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Sea level rise and shorebirds grays harbor national wildlife refuge


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Summary of Danika's talk on seabirds of Grays Harbor and the challenges they will face with Sea Level Rise.

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Sea level rise and shorebirds grays harbor national wildlife refuge

  1. 1. Sea Level Rise and Shorebirds: A Look at Grays Harbor, WA Danika Didur-Tate, Nisqually National Wildlife Refuge Complex Shorebirds are • Members of the avian order Charadriiformes (gulls, auks included). Used to be suborder Charadrii. Called ‘waders’ everywhere but NA, where term means storks and herons. ‘shorebirds’ in NA. • ~220 species worldwide, ~50 in NA • Characterized by long legs for wading in wetland, coastal areas. Typically skinny, varying-lengthed bills for probing in mud/sand for invertebrates (worms, early planktonic forms of bivalves, crustaceans, barnacles, etc) • Fairly small, well camouflaged • Niche order, only living on shoreline, mudflat “edges”. Each species more niche, length of leg determines precise depth of water they use. Length of beak relates to which specific organisms they can eat. GLC does not favor niche sp. • Long distance migrants. Brief stop overs. Huge energy requirements. Little stint breeds in arctic, over- winters in s. hemisphere. Greater yellowlegs breeds in northern NA, overwinters tip of SA. Shorebirds need • Shallow gradient estuarine mud flats, forming wide bands of useable habitat. • Open areas. Too many trees in mud flat make them less maneuverable. Too many birds in small area make them less maneuverable. Can’t escape predators. • Open ocean shoreline ok, but less abundant food than mudflats. Also, not all shorebirds are adapted to coastal wave action. • Can’t use open ocean. Can’t use enclosed or crowded areas. SLR and estuaries • SLR creates estuaries. Coastal plain, or drowned river, estuaries created when ocean fills existing river valley. GH estuary is drowned river estuary created after last ice age. • SLR in the short term means current mud flats will be inundated more frequently and for longer periods of time • B/c of steep topography surrounding GH, the new mudflats potentially created would be extremely narrow. • As sea continues inland, upland and salt marsh converted to mudflat. Trees in upland die in salt water, create obstacles blocking in shorebirds and perches for raptors. • Salt marsh → mudflat → open water (never recedes, even at low tide) • B/c of topography, mud flat may be created with SLR, but probably not as much as is being lost SLR in Grays Harbor • The topography around the harbor is very steep, very quickly. Sheer walls. “Bathtub” effect. • GHNWR’s mission statement is about conserving shorebirds, specific shorebirds. If/when there is no longer mud flat in NWR, GHNWR is legally bound to find a way to continue to conserve. General ideas: o Purchasing more land o Building dike/impoundment to maintain mudflat (no inflow of nutrients)  Breakwaters influence erosion o “beach nourishment”, adding sediment and building up mudflat elevation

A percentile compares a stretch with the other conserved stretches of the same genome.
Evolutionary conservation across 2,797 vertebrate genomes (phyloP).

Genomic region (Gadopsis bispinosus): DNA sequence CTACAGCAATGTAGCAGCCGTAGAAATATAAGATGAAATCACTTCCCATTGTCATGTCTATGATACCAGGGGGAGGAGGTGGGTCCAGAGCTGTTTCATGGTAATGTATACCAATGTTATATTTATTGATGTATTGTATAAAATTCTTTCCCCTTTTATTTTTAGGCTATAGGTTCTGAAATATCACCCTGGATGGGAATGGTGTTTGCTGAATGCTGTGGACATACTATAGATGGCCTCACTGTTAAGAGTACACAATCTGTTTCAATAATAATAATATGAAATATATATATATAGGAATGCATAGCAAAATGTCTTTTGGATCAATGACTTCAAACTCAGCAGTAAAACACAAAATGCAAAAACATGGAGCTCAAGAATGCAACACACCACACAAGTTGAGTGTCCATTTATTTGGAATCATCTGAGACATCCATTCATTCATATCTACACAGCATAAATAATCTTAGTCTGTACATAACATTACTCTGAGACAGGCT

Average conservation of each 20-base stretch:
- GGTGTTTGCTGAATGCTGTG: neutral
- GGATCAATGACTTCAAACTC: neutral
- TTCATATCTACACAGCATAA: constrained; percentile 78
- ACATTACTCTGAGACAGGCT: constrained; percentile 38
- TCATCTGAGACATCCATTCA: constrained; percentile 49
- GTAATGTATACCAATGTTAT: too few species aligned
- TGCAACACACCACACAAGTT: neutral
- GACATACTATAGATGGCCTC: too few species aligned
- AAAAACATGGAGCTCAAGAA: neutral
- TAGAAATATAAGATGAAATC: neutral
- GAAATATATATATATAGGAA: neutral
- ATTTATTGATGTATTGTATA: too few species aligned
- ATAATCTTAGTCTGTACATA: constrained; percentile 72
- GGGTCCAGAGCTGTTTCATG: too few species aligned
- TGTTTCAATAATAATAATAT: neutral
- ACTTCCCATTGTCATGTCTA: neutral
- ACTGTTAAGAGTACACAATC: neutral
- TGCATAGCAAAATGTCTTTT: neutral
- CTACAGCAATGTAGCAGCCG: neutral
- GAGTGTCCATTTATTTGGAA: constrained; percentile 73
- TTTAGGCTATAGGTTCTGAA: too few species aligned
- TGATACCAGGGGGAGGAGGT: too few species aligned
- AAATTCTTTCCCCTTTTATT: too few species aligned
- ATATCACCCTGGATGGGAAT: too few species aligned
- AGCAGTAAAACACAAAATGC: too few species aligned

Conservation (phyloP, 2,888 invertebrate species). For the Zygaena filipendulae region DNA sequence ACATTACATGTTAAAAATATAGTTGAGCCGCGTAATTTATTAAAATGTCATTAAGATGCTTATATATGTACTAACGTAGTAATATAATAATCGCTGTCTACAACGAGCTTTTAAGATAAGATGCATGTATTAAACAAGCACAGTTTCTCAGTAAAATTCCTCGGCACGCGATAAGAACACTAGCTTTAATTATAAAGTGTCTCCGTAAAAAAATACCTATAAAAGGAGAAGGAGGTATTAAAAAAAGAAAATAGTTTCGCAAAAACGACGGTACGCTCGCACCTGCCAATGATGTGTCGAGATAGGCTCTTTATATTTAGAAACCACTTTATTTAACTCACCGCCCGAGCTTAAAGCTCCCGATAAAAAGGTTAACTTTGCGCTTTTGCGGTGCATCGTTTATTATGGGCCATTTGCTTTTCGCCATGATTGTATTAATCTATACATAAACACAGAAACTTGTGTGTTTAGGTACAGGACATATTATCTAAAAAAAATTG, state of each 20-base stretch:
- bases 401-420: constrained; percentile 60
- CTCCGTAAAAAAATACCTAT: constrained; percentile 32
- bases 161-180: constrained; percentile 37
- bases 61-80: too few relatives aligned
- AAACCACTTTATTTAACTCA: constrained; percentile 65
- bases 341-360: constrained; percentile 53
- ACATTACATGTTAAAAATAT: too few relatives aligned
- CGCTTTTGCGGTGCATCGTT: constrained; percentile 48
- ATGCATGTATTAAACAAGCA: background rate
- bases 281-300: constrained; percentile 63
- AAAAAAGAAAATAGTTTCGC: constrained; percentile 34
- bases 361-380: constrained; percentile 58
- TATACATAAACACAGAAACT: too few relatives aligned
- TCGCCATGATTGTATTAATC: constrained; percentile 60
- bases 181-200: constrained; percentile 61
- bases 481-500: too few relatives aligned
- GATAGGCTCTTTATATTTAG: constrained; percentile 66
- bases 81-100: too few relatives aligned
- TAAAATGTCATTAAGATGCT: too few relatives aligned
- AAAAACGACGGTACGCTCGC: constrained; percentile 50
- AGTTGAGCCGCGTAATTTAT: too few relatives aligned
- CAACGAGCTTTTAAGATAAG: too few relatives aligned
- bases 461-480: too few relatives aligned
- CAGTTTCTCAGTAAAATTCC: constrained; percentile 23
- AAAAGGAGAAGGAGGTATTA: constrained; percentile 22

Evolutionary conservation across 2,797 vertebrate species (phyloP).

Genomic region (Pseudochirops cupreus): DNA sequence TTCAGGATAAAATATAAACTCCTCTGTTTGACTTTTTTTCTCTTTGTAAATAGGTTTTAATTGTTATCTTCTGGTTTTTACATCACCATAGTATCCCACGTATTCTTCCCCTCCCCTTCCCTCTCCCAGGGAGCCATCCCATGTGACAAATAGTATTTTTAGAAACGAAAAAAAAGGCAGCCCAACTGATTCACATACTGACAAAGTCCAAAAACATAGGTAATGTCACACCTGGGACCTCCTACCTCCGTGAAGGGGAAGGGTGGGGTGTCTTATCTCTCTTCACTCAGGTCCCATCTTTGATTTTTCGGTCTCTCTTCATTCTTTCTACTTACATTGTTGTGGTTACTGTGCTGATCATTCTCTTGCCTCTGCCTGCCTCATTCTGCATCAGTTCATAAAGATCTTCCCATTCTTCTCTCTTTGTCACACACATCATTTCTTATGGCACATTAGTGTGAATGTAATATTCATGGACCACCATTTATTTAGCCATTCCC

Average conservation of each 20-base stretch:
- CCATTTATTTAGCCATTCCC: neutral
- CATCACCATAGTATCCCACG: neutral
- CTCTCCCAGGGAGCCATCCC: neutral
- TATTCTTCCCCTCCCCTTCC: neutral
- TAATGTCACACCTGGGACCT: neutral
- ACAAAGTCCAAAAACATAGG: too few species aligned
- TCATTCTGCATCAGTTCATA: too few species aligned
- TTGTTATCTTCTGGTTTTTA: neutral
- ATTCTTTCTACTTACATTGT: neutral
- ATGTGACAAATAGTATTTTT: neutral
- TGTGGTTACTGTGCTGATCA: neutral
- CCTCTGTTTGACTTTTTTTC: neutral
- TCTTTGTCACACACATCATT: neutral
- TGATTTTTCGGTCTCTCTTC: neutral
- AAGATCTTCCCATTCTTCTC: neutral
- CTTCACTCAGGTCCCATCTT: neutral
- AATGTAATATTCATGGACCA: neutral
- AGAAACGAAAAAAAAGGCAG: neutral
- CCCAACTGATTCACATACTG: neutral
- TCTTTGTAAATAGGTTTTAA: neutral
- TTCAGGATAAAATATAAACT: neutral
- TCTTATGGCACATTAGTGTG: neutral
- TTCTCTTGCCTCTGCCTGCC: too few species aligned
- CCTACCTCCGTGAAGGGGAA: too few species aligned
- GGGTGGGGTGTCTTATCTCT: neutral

2. 2. o Discussion about Chehalis River sediment deposition. Would deposition keep up with SLR? Can we aid it? Cutting down trees, agriculture, storms. (Chehalis to be dammed, for flood control) Related Problems • Filter feeders live in mudflats • Raptor populations (p. falcon and merlin) eat shorebirds • SALMON • Forage fish, significant part of marine food web (eelgrass) • Coastal shores refuge for shorebirds when mudflats covered at high tide, but SLR will decrease amount of coastal shore. Narrower band, destabilized dunes, potential “bathtub” • Shorebirds follow food abundance; “blooms” of planktonic life (DEFINE) related to currents and temperatures. Sea temp raises, currents change, “blooms” could change too, shorebirds in wrong place at wrong time. SLR 0.69 meters (27.3 inches) by 2100. Puget Sound, SW WA and NW OR • Estuarine beaches will undergo inundation and erosion to the tune of a 65 percent loss. • As much as 44 percent of tidal flat will disappear. • 13 percent of inland fresh marsh and 25 percent of tidal fresh marsh will be lost. • 11 percent of inland swamp will be inundated with salt water, while 61 percent of tidal swamp will be lost. • 52 percent of brackish marsh will convert to tidal flats, transitional marsh and saltmarsh. • 2 percent of undeveloped land will be inundated or eroded to other categories across all study areas.
  3. 3. Application of the Sea-Level Affecting Marshes Model (SLAMM 6) to Grays Harbor NWR Warren Pinnacle Consulting, September 2011
  4. 4. Satellite, low tide Relief Projection